Kristen M. Beavers
Associate Professor, Department of Health and Exercise Science
Beavers studies how nutrition and exercise influence weight loss and health outcomes in older adults.
With our current health care system facing an overwhelming number of older adults living with disability, Kristen Beavers aims to keep people living independently as long as possible. She is broadly interested in understanding how nutrition and exercise relate to prevention and causes of disease and disability in older adults, and is actively working to… Read More »
With our current health care system facing an overwhelming number of older adults living with disability, Kristen Beavers aims to keep people living independently as long as possible. She is broadly interested in understanding how nutrition and exercise relate to prevention and causes of disease and disability in older adults, and is actively working to optimize weight loss strategies for this population. By training, she is a registered dietitian and certified personal trainer, and has been continuously funded by the National Institutes on Aging since 2010 to understand the effects of intentional weight loss on changes in several indicators of health, including body composition, cardiometabolic fitness, and functional decline. Her current research focuses on the effects of exercise type (resistance training or aerobic training) during weight loss on bone health, as well as whether a high-protein diet can preserve muscle mass and mobility in older adults with obesity. In sum, if there’s a lifestyle-based strategy that can help older adults lose fat, while keeping muscle and bone, Beavers wants to find it.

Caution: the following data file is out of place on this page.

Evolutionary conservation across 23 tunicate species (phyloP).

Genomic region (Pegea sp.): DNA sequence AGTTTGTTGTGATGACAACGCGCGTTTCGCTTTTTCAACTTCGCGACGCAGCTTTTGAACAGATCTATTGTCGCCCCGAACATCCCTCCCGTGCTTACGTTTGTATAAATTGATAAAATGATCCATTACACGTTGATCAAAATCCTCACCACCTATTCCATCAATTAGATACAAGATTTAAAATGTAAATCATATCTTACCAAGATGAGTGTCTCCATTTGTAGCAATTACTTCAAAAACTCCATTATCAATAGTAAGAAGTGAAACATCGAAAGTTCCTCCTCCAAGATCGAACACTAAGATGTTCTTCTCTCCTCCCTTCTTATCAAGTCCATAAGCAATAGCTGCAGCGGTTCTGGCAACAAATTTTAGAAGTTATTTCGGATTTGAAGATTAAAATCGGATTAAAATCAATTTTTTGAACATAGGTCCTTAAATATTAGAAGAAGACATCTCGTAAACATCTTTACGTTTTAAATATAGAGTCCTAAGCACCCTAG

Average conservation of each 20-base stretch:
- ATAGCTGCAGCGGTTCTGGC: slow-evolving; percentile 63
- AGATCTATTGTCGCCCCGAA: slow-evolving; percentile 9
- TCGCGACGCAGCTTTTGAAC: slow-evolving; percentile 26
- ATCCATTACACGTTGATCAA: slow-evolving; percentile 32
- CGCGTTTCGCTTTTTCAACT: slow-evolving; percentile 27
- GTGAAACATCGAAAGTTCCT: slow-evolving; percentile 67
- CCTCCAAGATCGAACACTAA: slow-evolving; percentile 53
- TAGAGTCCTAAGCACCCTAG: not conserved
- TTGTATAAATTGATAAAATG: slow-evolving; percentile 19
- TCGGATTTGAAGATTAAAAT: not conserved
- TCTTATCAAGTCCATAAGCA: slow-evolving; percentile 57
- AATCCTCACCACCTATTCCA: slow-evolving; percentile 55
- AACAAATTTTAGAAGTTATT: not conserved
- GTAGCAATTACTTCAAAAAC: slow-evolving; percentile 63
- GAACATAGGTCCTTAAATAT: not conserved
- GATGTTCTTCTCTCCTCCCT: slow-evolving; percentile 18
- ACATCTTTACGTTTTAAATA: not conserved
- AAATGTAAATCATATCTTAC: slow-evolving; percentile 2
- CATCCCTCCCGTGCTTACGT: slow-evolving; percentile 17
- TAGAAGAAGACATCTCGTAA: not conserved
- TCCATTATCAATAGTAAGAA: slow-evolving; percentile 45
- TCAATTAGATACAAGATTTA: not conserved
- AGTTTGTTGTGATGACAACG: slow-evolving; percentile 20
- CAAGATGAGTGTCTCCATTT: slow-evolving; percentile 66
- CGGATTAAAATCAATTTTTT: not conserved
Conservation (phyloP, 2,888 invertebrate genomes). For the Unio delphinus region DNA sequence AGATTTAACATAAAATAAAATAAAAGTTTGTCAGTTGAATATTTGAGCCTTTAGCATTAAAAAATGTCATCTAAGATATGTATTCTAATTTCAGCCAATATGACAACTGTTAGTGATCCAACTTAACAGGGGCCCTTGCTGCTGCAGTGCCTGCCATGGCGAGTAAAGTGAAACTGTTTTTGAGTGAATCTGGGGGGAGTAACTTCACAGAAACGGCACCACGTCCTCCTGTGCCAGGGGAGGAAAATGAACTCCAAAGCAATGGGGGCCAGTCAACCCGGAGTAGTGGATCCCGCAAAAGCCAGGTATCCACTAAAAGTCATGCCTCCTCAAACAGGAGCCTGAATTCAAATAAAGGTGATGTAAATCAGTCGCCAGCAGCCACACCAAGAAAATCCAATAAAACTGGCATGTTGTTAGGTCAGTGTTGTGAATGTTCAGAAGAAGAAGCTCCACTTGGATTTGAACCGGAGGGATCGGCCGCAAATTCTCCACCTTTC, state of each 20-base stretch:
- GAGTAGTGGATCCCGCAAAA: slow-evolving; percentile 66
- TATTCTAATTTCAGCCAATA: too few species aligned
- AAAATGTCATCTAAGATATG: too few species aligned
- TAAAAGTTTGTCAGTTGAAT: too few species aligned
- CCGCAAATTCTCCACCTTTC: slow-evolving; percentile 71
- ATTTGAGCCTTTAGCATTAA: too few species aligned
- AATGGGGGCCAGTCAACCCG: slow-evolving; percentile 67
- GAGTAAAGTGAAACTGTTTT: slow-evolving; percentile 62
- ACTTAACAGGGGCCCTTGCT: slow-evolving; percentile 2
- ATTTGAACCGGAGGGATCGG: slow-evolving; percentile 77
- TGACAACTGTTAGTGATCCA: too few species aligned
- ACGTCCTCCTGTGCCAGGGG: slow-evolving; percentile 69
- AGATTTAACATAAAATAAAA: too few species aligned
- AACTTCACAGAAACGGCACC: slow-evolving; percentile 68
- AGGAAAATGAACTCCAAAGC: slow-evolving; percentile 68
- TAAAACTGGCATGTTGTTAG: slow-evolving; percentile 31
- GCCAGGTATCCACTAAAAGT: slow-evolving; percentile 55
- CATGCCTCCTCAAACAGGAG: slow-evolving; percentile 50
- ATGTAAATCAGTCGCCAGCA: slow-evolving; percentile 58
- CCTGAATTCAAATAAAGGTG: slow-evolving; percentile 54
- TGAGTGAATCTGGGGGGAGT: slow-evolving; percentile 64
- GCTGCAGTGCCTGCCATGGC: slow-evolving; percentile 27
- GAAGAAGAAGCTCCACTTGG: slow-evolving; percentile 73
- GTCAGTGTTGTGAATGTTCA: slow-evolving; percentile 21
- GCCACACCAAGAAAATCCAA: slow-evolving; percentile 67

The New York Times
November 15, 2017
Trying to stay trim as you age? Surprisingly, if you’re cutting calories to lose weight, adding weights to your weight loss regimen may be more effective than beginning a walking program, according to a new study that adds to growing evidence that weight training is important for vigorous aging.
U.S. News & World Report
November 2, 2017
Seniors who want to lose weight should hit the weight room while they cut calories, a new study suggests. Older folks who performed resistance training while dieting were able to lose fat but still preserve most of their lean muscle mass, compared with those who walked for exercise, researchers report.
U.S. News & World Report
April 13, 2017
While sustained weight loss at any age is linked to a host of benefits like improved heart health, fewer orthopedic problems and even better mental health, weight loss isn’t always recommended in older age because it’s also associated with muscle and bone loss, frailty and disease. What’s more, if older adults regain the weight they lose, they’re even more likely than younger populations to pack it back on in fat, not muscle or bone.
February 20, 2013
Walking slower is more than a sign of getting older — it could be a sign of increased thigh fat. Study authors found an “increase in fat throughout the thigh is predictive of mobility loss in otherwise healthy older adults,” according to a press release. Slower walking speeds have been linked to disability, nursing home admission and death, lead author Kristen Beavers told Huff/Post50 in an email interview.
Areas of Expertise
- Predictors and determinants of functional decline in older adults
- Using advanced biomedical imaging techniques to better understand age- and intervention-related changes in body composition
- Weight-loss strategies to optimize health in older adults
Wake Forest School of Medicine: Postdoctoral Research, Gerontology and Geriatric Medicine
Baylor University: Ph.D., Exercise, Nutrition and Preventive Health
University of North Carolina at Chapel Hill: M.P.H., Nutrition
Cornell University: B.S., Human Biology, Health and SocietyContact
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